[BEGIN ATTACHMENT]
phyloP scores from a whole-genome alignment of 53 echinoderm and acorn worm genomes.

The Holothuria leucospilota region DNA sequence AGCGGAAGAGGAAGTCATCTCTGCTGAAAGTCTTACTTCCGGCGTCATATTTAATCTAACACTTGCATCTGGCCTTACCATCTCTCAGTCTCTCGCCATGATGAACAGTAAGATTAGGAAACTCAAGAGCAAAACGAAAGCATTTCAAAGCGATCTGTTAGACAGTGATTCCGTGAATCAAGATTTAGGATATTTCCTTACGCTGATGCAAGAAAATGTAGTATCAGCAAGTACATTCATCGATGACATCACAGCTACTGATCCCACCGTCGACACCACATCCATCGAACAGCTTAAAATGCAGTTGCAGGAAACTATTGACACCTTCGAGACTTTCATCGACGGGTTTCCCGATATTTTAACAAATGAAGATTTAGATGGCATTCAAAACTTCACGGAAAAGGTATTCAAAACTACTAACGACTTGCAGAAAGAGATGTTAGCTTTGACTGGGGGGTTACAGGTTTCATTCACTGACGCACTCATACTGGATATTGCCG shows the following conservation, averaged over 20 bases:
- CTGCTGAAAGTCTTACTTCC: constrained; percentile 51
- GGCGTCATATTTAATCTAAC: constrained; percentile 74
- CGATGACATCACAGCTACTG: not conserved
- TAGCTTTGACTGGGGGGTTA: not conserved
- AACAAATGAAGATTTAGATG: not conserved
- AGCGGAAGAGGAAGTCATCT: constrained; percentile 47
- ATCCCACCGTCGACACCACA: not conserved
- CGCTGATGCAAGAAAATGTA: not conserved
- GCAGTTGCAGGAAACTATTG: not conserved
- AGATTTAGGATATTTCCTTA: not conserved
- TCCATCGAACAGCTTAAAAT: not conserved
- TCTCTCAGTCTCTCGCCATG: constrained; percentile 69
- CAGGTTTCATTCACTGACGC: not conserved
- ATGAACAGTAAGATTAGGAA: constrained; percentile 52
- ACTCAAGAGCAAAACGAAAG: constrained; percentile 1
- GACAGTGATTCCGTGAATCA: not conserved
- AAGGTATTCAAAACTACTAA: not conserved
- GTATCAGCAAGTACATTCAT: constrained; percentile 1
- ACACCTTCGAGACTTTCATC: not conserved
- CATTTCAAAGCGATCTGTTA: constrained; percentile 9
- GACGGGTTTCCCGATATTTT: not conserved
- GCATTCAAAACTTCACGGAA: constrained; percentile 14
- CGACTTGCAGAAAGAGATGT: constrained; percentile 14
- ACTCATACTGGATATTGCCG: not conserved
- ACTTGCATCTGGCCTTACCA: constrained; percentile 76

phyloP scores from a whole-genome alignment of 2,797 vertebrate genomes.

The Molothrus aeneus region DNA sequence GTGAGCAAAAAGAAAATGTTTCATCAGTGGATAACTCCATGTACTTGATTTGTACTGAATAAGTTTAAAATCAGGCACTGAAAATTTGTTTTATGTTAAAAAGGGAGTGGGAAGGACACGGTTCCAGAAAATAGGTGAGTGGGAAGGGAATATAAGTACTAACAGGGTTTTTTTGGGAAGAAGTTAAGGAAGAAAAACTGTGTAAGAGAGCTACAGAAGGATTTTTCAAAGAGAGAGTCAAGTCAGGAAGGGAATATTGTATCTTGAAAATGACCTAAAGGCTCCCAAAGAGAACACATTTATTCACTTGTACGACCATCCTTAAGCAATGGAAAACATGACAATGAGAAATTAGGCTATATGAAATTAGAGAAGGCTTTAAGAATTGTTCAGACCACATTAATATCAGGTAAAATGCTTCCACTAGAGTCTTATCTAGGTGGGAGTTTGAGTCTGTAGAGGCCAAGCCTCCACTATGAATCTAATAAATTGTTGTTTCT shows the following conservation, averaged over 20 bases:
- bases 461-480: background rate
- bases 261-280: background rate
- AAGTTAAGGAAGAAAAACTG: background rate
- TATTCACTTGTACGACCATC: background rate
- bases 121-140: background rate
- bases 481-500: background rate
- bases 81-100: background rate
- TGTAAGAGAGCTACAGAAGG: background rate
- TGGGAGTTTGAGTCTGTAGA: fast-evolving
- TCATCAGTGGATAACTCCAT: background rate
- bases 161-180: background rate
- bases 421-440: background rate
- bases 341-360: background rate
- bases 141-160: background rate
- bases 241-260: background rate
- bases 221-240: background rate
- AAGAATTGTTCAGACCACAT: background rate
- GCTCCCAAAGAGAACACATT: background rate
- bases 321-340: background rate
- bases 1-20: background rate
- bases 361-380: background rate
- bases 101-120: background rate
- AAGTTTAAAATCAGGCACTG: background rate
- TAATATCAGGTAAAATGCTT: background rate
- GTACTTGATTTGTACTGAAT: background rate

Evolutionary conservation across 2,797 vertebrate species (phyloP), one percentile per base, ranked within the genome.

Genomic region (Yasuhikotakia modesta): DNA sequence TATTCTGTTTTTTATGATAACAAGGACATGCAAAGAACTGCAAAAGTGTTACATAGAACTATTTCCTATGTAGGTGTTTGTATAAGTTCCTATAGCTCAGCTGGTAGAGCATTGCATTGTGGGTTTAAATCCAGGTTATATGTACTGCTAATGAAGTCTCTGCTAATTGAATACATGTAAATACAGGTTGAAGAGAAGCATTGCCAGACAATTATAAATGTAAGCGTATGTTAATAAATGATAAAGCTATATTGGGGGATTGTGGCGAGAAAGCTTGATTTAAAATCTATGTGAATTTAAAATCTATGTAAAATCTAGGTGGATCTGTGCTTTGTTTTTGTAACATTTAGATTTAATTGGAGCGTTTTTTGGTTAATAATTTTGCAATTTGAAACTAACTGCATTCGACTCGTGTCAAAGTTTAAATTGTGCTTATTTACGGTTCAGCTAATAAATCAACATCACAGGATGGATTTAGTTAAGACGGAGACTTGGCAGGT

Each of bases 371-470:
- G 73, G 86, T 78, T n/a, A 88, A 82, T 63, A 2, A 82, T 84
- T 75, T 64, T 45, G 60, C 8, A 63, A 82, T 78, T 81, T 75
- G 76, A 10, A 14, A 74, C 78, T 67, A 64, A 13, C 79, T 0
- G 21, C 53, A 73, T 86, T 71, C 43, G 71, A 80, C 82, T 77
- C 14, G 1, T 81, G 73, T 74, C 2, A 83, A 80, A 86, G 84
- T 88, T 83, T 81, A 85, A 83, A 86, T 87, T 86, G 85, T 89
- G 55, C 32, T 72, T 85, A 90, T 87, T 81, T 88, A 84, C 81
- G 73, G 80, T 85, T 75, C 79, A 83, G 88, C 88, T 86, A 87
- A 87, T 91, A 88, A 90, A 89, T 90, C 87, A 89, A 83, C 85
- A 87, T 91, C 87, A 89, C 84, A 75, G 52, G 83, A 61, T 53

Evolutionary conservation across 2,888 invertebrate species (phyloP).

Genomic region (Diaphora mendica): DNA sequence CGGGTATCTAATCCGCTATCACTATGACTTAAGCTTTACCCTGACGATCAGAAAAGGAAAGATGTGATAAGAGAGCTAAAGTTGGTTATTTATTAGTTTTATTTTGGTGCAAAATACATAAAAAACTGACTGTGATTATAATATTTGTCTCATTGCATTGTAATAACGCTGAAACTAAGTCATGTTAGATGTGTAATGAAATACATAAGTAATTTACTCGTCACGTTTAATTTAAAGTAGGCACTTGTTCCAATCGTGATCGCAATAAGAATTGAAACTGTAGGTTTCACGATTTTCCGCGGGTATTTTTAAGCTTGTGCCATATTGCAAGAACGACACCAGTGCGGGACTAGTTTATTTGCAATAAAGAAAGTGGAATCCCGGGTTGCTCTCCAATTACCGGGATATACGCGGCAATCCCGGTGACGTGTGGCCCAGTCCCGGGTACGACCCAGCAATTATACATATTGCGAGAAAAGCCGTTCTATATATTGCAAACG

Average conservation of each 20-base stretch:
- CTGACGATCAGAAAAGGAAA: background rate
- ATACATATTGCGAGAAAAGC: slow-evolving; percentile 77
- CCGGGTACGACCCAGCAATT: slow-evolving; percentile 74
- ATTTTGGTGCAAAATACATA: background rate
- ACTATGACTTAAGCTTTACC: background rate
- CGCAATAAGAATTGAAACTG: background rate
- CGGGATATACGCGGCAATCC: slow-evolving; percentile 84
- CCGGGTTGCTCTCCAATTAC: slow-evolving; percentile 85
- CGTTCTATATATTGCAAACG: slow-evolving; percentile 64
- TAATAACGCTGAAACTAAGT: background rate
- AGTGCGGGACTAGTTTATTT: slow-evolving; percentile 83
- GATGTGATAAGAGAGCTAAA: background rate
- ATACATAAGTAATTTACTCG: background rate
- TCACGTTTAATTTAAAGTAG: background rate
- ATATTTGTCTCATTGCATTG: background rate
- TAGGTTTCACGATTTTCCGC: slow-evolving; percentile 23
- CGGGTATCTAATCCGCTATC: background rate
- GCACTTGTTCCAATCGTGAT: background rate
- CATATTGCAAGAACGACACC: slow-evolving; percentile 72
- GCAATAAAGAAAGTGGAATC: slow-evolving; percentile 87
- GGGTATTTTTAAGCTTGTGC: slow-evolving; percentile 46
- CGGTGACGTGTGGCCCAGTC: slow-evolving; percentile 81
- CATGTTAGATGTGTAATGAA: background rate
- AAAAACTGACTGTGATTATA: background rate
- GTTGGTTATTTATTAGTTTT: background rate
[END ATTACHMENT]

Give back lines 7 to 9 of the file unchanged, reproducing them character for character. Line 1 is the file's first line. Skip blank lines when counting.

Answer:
- AACAAATGAAGATTTAGATG: not conserved
- AGCGGAAGAGGAAGTCATCT: constrained; percentile 47
- ATCCCACCGTCGACACCACA: not conserved